"Since 1981...we have spent $2 trillion on defense. That works out to $743 million per day, $31 million per hour, $516,000 per minute and almost $9,000 per second. We spent $736 billion defending Europe, $294 billion defending Asia, another $294 billion defending the Persian Gulf, $147 billion defending North America and $427 billion on the strategic nuclear forces that defend us against the Soviet Union's nuclear forces. While the number of men and women in the armed services has barely increased since 1981 (rising from 2,062,000 to 2,168,000), the Administration has boosted military research 50%, to $400 billion. It has spent $27 billion on the B-1 bomber, $16 billion on the MX missile, $19 billion on the Aegis cruiser, $13 billion on the Tridentll missile and $13 billion on "Star Wars" research, to name a few of the weapons systems to which the average American household has contributed $21,000 over the past seven years.

Eighty-five percent of this spending...may be locked in place by 1989, so, even if international conditions should permit, the next President will probably not be able to cut the cost of defense significantly.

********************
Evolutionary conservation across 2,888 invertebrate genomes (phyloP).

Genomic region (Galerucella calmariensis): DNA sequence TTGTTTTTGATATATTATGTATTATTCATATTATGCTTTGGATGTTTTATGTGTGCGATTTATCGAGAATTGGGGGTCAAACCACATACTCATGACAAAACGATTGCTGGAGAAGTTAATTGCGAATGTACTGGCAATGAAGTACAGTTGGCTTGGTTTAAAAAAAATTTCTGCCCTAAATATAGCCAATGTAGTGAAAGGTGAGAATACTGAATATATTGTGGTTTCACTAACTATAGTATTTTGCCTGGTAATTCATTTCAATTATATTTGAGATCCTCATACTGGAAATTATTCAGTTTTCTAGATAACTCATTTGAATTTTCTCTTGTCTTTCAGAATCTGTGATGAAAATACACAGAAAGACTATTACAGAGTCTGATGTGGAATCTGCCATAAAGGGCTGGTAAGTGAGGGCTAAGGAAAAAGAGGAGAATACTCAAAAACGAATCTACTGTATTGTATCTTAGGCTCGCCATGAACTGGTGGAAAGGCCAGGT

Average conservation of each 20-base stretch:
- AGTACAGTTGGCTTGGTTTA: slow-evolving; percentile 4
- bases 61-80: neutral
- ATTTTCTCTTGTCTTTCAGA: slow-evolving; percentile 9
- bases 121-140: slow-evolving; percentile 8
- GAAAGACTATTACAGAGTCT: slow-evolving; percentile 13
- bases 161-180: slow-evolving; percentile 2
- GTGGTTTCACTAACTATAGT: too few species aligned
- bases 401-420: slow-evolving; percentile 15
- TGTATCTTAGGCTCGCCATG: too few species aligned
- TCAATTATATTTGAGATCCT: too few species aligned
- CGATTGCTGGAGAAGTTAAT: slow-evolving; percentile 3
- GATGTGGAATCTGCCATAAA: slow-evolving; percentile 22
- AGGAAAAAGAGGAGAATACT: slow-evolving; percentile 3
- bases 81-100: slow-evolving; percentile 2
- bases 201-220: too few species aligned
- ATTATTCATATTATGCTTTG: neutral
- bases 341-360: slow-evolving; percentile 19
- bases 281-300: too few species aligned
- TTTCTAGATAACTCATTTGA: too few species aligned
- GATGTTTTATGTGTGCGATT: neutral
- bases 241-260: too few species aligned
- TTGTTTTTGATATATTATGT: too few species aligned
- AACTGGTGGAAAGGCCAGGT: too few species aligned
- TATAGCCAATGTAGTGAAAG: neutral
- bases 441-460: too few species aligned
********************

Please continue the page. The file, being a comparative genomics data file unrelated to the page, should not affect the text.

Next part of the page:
To return to our question: Has this unprecedented peacetime build-up made us safer than we were before Reagan came to office? (That it has made us poorer is taken for granted: The $1 trillion U.S. taxpayers spent defending Europe and Asia, for example, helped make the world safe for Toyota and BMW, if not for democracy.)"32


 From Following Christ in a Consumer Society by John Francis Kavanaugh:


"We already live in a country which feeds its dogs a better diet than a fourth of the world's humans are fed-a phenomenon made painfully clear in our latest marketing discovery of diet-food products for our hapless overweight dogs. We consume more products to take off weight than some countries spend to put it on. We have doubled our meat consumption in the last twenty years and increased the death-related health hazards caused by dietary superfluity. Meanwhile, there is much earnest talk of 'lifeboat ethics' and the abandonment of the world's poor because there is 'not enough to go around'; and at the same time we continue to suffocate in our pollution-generating abundance.